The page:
Kartli it is written: “The name of Christ was not allowed to be uttered, except in a handful of mountainous regions: Tusheti, Pshavi, and Khevsureti.”

But the All-merciful Lord aroused a strong desire in the valiant prince Bidzina Choloqashvili of Kakheti and, together with Shalva and his uncle Elizbar, princes of Aragvi and Ksani provinces, he led a struggle to liberate Kakheti from the Tatars. (The Persian governor of Kakheti, Salim Khan (1656-1664), had been encouraging the Tatar tribesmen to profane the Christian churches.)

Fearing that the enemy, who had already conquered Kakheti, would soon move in and also dominate Kartli, the princes Bidzina, Shalva, and Elizbar united the forces of those two regions in preparation for the attack.

After much deliberation, Bidzina announced his intention to his father-in-law, Prince Zaal of Aragvi. Zaal’s soul was spiritually pained by the countless misfortunes and injustices his country had suffered, and he quickly pledged his support for the effort. He agreed to participate in the insurrection anonymously, while the Ksani rulers Shalva and Elizbar would command the armies.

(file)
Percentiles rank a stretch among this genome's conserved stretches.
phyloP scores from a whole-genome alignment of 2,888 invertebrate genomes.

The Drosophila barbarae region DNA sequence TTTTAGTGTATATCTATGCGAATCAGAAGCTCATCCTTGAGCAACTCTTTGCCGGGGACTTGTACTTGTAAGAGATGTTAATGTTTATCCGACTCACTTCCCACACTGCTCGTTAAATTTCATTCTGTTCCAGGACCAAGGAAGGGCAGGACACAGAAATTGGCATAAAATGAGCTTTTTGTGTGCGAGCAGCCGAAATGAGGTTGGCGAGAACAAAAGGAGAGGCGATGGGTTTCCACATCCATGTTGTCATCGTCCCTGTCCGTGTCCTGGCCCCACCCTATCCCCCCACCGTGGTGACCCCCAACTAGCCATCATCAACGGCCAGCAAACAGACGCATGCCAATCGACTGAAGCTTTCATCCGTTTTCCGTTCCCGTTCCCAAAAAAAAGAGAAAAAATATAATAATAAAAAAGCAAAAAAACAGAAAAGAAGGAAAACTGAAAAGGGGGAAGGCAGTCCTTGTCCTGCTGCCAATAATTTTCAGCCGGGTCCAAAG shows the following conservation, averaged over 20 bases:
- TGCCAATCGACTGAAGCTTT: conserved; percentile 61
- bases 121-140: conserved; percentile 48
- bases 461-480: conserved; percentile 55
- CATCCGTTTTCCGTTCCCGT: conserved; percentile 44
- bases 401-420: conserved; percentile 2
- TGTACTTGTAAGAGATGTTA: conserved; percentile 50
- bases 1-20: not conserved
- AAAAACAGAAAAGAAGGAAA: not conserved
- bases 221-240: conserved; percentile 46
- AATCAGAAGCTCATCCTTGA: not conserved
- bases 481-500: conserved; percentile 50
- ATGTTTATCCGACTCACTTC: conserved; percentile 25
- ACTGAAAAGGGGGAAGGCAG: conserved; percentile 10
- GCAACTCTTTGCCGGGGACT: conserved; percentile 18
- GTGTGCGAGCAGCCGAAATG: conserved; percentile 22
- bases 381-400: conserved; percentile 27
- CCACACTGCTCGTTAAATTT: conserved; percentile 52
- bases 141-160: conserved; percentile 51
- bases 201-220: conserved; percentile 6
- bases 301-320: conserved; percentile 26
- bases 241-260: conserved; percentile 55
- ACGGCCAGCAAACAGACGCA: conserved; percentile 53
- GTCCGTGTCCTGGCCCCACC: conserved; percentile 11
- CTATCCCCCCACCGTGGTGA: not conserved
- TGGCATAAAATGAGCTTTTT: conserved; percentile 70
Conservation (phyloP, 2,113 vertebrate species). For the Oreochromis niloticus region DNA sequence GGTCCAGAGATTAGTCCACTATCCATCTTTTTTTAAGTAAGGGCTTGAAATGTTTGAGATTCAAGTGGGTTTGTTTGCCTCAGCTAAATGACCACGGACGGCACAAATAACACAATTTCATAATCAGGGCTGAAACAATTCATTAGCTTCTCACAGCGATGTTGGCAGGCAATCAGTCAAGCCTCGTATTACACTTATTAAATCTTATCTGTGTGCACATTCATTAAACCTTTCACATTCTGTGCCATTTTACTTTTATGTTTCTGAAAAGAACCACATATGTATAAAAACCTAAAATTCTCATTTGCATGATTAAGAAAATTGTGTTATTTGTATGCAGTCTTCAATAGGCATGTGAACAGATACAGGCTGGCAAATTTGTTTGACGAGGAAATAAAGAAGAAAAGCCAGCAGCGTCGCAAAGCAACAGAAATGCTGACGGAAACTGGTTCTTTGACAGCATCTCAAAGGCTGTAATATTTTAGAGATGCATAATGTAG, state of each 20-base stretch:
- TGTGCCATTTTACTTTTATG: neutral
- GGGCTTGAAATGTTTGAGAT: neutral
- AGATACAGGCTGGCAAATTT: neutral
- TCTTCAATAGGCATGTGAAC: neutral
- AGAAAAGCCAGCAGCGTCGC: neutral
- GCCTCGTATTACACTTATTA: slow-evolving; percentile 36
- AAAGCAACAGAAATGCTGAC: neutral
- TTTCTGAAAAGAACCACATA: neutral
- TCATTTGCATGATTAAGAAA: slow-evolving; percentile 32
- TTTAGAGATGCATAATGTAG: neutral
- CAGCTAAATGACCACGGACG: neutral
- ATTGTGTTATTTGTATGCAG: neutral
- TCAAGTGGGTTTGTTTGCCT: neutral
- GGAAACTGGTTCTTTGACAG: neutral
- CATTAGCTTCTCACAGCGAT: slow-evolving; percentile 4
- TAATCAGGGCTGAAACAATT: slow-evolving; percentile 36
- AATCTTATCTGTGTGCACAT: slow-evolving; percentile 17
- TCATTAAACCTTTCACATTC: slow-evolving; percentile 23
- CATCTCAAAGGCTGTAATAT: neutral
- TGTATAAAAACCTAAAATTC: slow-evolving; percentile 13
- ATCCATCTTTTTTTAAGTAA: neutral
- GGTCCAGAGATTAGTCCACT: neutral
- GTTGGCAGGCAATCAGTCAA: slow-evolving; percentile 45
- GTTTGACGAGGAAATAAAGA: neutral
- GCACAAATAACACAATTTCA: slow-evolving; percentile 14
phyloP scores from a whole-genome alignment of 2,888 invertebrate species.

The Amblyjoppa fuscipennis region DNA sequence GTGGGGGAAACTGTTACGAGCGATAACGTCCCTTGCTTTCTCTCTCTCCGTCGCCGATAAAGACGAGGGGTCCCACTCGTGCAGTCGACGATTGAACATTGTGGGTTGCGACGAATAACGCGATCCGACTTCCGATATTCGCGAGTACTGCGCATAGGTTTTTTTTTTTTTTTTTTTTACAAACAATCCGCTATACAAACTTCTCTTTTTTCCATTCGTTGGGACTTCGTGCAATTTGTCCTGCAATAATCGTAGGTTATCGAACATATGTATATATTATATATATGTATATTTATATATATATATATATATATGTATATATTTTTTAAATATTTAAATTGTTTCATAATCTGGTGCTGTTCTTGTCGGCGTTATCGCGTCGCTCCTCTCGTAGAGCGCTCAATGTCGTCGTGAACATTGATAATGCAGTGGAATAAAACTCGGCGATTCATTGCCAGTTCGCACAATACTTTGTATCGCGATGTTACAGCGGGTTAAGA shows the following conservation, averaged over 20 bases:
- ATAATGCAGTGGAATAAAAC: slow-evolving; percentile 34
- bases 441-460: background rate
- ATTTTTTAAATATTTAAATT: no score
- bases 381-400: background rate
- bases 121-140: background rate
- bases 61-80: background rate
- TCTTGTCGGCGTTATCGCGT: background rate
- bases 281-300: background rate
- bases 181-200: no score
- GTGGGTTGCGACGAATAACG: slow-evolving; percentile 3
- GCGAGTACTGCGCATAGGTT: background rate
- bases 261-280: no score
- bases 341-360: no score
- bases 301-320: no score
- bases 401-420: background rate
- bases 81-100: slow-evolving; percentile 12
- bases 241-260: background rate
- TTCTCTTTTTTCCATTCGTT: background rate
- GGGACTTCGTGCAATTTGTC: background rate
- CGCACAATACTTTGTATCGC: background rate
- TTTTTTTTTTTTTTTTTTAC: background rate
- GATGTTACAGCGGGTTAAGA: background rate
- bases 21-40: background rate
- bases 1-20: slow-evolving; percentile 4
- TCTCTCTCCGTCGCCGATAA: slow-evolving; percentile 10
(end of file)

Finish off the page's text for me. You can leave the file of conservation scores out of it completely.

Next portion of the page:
On the moonless night of September 15, 1659, the feast of the Alaverdi Church (The feast of St. Joseph of Alaverdi) the united army of all eastern Georgia assembled and crossed over the mountains, past the village of Akhmeta, and launched a surprise attack on the Persians from Bakhtrioni Fortress and Alaverdi Church. The invader’s armies were so utterly crushed that their leader, Salim Khan, the Persian governor of Kakheti, barely succeeded in escaping from the avengers, after he had abandoned his family and army.

The victorious Georgian army offered prayers of thanksgiving to the Lord God and Great-martyr George, the protector of the Georgian people, who had appeared visibly to all during the battle, riding his white horse like a flash of lightning and leading the Georgians to victory.